The Rainbow Venues withdraws appeal against council

The Rainbow Events – formerly known as The Rainbow Venues – have dropped their license appeal against Birmingham City Council and West Midlands Police.

In somewhat of a shock move, the team behind The Rainbow Events have decided to drop all legal action in a bid to not suffer further financial impact on the team. Rainbow Events will now move away from promoting events in Birmingham.

The Rainbow Venues had their license revoked in November 2017 following the drug-related death of 19-year-old Michael Trueman at a Rainbow Warehouse event on Halloween.

As a result of the revocation, this saw many events moved, cancelled and most active venues under their control had to be closed.

In January of this year, the Digbeth-based promoters and venue owners launched their #EducateNotRevocate campaign, with the hope of raising awareness and promoting a progressive approach towards licensing in Birmingham.

£24,076 was raised through online donations and the sale of merchandise and tickets, which will now be refunded in full to all patrons following their appeal withdrawal.

The Rainbow Venues Crowd_Made_Festival_Birmingham_35
Made Festival, July 2017

Most venues under The Rainbow Events’ control have now been relinquished, including Rainbow Arena, where The MJR Group are set to host a series of summer outdoor events called The Skyline Series featuring the likes of Garbage, The The and James Arthur. Made Festival has also moved from the Digbeth Triangle – an area encompassing areas like The Car Park and The Rainbow Warehouse – to Perry Park in north Birmingham.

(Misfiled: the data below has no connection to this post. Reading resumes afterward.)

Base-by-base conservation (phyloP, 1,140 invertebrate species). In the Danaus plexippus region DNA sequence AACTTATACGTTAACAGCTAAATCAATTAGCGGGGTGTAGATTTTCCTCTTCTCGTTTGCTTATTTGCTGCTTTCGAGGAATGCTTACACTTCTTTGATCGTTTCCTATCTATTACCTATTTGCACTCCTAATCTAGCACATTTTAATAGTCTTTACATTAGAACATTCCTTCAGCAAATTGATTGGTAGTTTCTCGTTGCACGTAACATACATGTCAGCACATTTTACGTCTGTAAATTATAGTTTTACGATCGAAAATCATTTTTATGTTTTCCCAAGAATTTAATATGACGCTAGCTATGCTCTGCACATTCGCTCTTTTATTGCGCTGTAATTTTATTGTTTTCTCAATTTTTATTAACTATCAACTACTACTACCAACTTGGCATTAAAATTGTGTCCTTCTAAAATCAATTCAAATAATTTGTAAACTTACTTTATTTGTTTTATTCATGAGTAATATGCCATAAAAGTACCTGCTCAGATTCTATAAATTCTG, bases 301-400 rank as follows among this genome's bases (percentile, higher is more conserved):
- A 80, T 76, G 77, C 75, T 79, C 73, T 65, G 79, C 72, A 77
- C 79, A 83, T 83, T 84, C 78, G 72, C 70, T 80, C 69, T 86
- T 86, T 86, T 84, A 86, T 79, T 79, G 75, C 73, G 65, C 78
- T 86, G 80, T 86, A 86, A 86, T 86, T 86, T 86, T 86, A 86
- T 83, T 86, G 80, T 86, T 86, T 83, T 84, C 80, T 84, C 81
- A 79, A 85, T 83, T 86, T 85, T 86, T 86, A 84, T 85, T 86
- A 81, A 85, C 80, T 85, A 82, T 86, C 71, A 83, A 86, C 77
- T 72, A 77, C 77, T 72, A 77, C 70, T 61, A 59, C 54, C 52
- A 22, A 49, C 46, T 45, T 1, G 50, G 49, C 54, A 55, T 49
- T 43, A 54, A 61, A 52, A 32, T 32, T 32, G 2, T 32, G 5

Following the announcement, Rainbow Events founder Lee McDonald said: “We are resolute in our commitment to calling for a more progressive approach to licensing through the Educate Not Revocate campaign as announced in January 2018, and extend a huge thank you to the fans, artists and industry professionals who have pledged their support to our cause so far.”

“Until the difficult and intimidating climate of licensing in Birmingham and across the UK changes, and the financial and emotional impact that it directly causes on venue owners and licensees is alleviated, we will no longer invest in the city we have previously called home.”

“We look forward to taking time out to re-energise, and continue discussions with global brands and potential major partners before unveiling further plans for the future.”

The Rainbow Events are due to announce their autumn programme of major UK events in due course.

Richard Franks

Founding editor of Counteract. Freelance travel and music journalist.